"Mother who will go"

Translation:가실 어머니

October 24, 2017



Where does 가실 or at least the -실 ending come from?

October 24, 2017


가 - ㄹ : without '시'.

가 - 시 - ㄹ : '시' is an honorific marker.

October 24, 2017


Ahh ok, i didnt know that. Is it only for future tense verbs?

October 24, 2017


'-ㄹ' is sometimes tense neutral. 먹을 것(something/things to eat), 할 일(work to do) .

However, in most cases it comes with a future event.

October 24, 2017


(으)시 may be used used with any tense and pretty much any grammatcal structure in general. It is attached to a verb. What it does is it makes the sentence more respectful towards the person you are speaking about (note: but not towards the person you are speaking with unless it is the same person)

random examples:

남자가 달리신다 - the man runs (note: (으)시 merges with the grammatical ending whenever it is possible. Therefore 신 for ~ㄴ다 / ~는다);

아버님은 쓰십니다 - father writes;

새를 잡으시다 - (someone) catches a bird. (note: '으시' after consonants, '시' after vowels)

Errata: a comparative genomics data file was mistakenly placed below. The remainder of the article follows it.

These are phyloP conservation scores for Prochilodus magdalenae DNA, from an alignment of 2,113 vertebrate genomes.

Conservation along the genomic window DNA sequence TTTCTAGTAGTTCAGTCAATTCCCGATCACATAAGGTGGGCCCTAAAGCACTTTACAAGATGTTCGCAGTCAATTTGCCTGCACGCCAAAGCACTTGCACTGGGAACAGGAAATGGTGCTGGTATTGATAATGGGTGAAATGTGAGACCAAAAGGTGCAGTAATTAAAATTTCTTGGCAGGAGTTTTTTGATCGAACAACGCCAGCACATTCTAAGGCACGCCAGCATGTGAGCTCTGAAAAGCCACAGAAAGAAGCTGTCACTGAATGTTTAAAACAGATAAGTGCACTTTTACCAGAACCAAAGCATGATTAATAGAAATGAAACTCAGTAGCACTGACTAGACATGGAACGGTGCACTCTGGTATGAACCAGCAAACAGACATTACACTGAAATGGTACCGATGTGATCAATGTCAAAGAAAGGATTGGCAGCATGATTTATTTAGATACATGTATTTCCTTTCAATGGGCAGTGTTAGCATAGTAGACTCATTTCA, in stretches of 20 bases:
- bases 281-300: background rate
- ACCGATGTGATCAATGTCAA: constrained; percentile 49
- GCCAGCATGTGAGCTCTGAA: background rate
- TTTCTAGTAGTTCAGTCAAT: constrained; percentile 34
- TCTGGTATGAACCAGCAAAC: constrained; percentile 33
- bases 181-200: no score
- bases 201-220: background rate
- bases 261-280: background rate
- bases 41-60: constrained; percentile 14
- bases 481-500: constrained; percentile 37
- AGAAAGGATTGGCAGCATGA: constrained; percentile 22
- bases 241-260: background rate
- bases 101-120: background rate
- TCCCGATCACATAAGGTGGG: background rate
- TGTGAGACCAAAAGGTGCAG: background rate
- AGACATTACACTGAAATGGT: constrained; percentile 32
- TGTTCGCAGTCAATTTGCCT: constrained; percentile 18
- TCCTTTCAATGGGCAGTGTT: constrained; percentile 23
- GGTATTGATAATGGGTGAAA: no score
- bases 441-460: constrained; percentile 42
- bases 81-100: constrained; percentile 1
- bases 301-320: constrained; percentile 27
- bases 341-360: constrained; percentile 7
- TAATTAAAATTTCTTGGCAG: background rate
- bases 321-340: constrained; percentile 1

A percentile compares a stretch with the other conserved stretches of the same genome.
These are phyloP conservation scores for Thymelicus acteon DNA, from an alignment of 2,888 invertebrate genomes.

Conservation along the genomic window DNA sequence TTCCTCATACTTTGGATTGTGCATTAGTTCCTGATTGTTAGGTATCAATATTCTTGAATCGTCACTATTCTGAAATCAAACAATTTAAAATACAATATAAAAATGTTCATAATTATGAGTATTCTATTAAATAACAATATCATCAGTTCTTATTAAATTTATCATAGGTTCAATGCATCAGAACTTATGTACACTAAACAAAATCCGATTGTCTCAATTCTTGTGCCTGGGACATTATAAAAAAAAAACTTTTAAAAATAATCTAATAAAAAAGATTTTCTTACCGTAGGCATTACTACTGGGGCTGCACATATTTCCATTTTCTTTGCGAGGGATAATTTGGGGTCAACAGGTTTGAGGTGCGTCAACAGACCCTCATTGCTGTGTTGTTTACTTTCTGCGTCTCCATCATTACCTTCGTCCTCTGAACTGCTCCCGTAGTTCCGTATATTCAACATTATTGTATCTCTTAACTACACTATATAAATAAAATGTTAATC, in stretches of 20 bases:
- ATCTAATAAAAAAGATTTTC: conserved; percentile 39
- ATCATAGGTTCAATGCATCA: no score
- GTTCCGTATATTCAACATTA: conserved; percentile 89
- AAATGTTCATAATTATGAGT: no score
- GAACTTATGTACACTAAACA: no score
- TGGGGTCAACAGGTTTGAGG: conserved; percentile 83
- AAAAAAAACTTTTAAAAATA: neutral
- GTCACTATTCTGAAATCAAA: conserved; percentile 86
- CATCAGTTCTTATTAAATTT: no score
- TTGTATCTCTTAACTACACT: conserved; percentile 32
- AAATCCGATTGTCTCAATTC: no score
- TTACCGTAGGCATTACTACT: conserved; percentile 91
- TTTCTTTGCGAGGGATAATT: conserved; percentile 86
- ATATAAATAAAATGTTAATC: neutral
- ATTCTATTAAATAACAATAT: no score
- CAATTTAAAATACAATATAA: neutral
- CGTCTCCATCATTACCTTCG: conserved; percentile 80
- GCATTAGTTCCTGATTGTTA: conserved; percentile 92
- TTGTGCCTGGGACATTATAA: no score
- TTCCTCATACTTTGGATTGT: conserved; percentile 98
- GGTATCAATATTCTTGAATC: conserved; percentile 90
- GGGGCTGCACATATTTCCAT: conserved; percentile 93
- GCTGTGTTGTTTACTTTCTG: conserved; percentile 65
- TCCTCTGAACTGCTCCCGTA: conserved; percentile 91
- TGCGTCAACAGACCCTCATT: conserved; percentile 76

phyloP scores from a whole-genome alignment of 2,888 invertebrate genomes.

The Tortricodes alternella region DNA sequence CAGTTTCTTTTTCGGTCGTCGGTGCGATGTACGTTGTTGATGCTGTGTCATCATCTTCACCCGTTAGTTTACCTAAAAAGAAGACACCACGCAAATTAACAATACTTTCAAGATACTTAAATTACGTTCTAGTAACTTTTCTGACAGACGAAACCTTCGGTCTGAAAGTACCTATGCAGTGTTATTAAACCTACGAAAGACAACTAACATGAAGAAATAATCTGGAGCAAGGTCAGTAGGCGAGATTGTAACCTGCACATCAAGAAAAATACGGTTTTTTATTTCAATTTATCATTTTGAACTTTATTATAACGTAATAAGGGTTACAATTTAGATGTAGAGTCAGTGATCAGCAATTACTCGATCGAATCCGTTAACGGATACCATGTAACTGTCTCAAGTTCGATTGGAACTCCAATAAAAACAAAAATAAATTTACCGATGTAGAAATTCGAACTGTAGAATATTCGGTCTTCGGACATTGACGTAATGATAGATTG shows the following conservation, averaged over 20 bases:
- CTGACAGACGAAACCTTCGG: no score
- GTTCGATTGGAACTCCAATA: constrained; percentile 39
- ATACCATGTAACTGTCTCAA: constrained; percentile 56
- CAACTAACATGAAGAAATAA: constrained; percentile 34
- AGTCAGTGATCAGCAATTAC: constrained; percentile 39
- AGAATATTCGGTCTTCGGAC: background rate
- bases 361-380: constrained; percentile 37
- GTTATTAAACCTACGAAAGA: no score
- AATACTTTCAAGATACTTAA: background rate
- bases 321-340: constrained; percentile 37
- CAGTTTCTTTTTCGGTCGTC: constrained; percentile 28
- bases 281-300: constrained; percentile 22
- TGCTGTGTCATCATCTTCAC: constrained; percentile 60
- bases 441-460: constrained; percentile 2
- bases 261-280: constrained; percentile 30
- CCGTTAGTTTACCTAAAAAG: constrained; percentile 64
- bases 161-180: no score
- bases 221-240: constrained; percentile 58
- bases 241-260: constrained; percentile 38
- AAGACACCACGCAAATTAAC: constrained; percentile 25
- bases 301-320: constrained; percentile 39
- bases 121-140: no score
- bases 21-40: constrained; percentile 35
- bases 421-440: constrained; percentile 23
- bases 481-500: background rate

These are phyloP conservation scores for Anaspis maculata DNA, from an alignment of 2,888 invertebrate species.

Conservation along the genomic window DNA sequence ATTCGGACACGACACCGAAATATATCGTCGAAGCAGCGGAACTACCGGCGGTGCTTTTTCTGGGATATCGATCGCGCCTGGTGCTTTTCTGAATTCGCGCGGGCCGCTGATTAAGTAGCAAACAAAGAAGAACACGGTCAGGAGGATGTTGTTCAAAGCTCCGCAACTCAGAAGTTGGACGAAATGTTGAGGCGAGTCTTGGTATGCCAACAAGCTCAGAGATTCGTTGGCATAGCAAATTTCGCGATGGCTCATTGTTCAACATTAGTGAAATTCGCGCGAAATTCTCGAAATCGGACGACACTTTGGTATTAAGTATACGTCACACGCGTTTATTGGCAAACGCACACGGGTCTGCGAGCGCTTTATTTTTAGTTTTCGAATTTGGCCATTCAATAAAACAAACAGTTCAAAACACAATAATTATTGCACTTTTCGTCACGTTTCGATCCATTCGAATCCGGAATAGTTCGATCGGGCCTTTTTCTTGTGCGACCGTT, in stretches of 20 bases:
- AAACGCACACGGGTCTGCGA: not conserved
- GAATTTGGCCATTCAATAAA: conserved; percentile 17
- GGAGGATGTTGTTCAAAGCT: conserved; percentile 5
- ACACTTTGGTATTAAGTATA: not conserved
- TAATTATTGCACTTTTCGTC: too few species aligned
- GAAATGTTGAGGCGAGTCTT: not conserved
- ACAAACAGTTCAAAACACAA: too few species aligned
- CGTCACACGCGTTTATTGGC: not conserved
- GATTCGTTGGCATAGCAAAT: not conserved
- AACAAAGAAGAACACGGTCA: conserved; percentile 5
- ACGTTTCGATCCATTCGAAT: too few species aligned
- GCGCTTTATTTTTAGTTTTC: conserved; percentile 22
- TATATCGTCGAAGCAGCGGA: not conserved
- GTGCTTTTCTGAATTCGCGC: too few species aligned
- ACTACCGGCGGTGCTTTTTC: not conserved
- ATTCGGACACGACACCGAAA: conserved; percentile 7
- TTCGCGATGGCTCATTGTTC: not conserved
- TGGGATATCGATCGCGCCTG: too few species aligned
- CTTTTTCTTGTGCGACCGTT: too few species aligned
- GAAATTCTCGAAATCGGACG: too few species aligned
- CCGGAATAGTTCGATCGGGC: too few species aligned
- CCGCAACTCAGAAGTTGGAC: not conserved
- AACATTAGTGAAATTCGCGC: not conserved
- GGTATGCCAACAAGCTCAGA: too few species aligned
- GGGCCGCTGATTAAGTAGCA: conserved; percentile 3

그분이 가세요 - that gentleman goes (note: when used with 요 ending, the (으)시 becomes 세; note 2: it is now identical to the 'polite imperative' form);

사장님이 저기에 타실 거야 - the boss will drive there (note: honorific suffix '(으)시' can be mixed with any level of politeness, at least in theory. Here it is mixed with the low politeness form, 'panmal');

사장님은 저기에 가셨어요 - the boss went there (note: '(으)시' particle goes before time particles. Therefore '가셨어요', not '갔으세요')

January 19, 2019


It's 가+시+ㄹ 시 is honorific maker for sub. ㄹ is adnominal suffix, used for maker verb determiner

January 19, 2018


This does not make sense, as "가실 어머니" means "Mother that will go".

January 12, 2018


Yeah zits terribly translated. They could've said A mother who will go

May 9, 2018


is it okay if you just put 갈?

September 24, 2018
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